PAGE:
Before You Buy A Franchise Get The Answers To These Three Questions
By John P. Hayes, Ph.D.
"Not long after I lost my job, a friend told me about this franchise. I
looked into it and bought one."
It may surprise you, but that's how -- and why -- many people buy franchises!
Here are some other reasons:
"I decided I wanted to work for myself, not someone else."
"A franchise broker showed me a half dozen concepts and I liked this one
"It's the 'hottest' business to be in right now and I wanted one."
"My father told me it was a good business and he put up the money."
And here's the point
I could go on . . . but what's the point?
Those are all wrong reasons for buying a franchise. In fact, those aren't
reasons; they are crazy excuses. And they almost always lead to grave
When people buy franchises for the wrong reasons they usually live to regret
it (though sometimes they pray not to). Often times, it wasn't the "hottest"
business, and even if it was, the franchisee wasn't cut out to own the business,
with or without daddy's money! Often times, these businesses fail and the
franchisees lose their investments. Google will lead you to countless ugly
stories about franchise failures.
3 questions you must answer
If you want to avoid becoming a sad statistic in franchise history, there are
three questions you must positively answer even before you investigate a
specific franchise concept. In fact, answering these three questions can keep
you from spending time and resources looking at the wrong franchises, and they
will ultimately help you invest in the right franchise, providing that buying a
franchise is the best thing for you. (It's not for everyone).
Frankly, it amazes me that so many people buy franchises without knowing
these three points of information. But apparently, no one told them this
information is important. (Or, maybe they're okay with using crazy excuses!)
So here we go:
Know the success profile
1. Do you know the profile of a successful franchisee?
Do you know the values, skills and behaviors of successful franchisees who
own this particular franchise? They're not necessarily the same as the traits of
a good employee, for example, or a good vice president or CEO. Just because you
excelled in your Fortune 500 job, or you were Teacher of the Year, or a real
estate tycoon, it doesn't mean you've got what it takes to become a successful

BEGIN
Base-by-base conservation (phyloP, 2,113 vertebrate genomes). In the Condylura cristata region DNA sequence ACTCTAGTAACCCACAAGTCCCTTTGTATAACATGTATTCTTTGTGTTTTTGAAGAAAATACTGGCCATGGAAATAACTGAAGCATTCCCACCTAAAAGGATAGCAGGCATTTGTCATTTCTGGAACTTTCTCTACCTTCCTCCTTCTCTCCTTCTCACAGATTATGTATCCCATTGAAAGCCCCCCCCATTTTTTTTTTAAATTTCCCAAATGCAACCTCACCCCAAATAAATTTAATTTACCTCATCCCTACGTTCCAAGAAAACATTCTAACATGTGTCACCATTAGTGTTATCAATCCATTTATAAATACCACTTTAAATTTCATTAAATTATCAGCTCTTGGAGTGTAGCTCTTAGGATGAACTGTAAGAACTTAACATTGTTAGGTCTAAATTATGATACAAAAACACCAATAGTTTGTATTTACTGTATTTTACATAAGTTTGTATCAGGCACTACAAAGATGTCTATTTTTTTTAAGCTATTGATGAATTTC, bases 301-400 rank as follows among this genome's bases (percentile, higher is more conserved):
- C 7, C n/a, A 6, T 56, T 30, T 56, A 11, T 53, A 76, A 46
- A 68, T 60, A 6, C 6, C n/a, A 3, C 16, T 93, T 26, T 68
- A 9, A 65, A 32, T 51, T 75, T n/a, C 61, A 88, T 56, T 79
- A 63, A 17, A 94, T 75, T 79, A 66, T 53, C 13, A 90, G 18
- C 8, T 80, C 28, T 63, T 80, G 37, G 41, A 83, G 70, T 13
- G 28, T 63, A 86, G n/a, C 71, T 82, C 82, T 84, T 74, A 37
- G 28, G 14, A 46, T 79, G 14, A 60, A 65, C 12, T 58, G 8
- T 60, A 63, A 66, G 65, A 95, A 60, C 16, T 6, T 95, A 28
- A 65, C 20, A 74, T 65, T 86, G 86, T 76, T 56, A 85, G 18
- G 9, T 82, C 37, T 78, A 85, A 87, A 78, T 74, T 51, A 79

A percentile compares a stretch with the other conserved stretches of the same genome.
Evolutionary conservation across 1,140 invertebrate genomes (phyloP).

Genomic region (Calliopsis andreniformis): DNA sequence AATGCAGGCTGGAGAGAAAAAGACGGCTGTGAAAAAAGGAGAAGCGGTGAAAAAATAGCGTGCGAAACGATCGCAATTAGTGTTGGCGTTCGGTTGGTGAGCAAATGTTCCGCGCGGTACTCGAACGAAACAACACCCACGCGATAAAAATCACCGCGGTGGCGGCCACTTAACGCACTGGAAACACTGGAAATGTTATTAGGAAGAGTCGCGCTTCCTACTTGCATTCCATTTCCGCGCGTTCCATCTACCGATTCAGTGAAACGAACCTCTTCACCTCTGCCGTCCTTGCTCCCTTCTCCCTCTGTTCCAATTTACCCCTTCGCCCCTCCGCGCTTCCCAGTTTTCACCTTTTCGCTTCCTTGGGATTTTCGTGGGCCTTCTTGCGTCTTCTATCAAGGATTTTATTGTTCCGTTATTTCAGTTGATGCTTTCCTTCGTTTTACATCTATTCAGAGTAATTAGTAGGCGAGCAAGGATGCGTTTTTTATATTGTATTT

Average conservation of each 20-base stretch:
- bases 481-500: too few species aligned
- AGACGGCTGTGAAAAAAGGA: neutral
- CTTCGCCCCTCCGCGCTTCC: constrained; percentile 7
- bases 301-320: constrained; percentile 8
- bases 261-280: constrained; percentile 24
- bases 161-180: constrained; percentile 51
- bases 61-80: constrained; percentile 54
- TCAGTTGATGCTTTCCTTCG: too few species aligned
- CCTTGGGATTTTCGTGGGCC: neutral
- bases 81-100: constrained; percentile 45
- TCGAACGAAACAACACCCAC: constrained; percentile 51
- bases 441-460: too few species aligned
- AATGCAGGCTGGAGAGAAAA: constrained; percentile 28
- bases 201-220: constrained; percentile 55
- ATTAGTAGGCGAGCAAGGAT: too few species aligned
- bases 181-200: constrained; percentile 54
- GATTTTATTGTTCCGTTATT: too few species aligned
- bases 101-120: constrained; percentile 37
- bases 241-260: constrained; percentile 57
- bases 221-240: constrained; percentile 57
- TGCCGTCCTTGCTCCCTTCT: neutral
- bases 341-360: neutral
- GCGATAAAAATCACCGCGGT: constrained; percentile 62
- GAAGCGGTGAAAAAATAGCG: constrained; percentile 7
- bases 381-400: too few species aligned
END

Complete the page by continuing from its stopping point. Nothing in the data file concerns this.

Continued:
Valuable advice: Even before you think about writing a check to pay a
franchise fee, you need to be absolutely certain you can describe the profile of
a successful franchisee in that specific franchise network.
Caution: Many franchisors cannot tell you the profile of successful
franchisees in their network! Insist that they find out before you invest.
Be sure you got it!
2. Do you possess the profile of a successful franchisee?
Do you have what it takes personality wise to succeed in this particular
Do you have the values, skills and behaviors of successful franchisees?
Caution: Most people do not!
Franchisors should use personality profiles. But most do not. Therefore, even
if you think youíve got the profile of a successful franchisee, you canít know
for certain unless the franchisor can demonstrate that profile to you. Insist on
Match it to the business
3. Does your profile match the profile of the successful franchisees in the
business you intend to buy?
This question is the most important of all. Let's say you've identified the
profile of a successful franchisee and you know you've got the same profile.
But for which franchise?
There are at least 2,000 -- maybe 3,000 -- franchise companies in North
America. They're all different. They don't all require different profiles, but
many do. For example, a successful franchisee in the hair salon industry, just
to pick an industry, may fail in the hospitality industry, or the lawn care
industry, just to pick two more. He may fail because he doesn't have what it
takes to succeed in that different industry. (Personality is by no means the
only requisite to success -- there are other considerations, including access to
capital, location, and common sense, to mention a few).
Another ugly statistic
There are more than 75 different industries that use franchising as their
method of distribution. So matching a success profile to an industry, and
ultimately to one franchise company, is critical. Miss this and you'll likely
become one of those ugly franchise statistics.
Critical question: If you can't define your own success profile and know that
it matches the success profile for franchisees in a specific franchise company,
why would you invest in that franchise?
I hope you said you wouldn't!
. . . John P. Hayes writes several franchise-related blogs
He is a 30-year franchise veteran and has been a franchisor, franchisee and an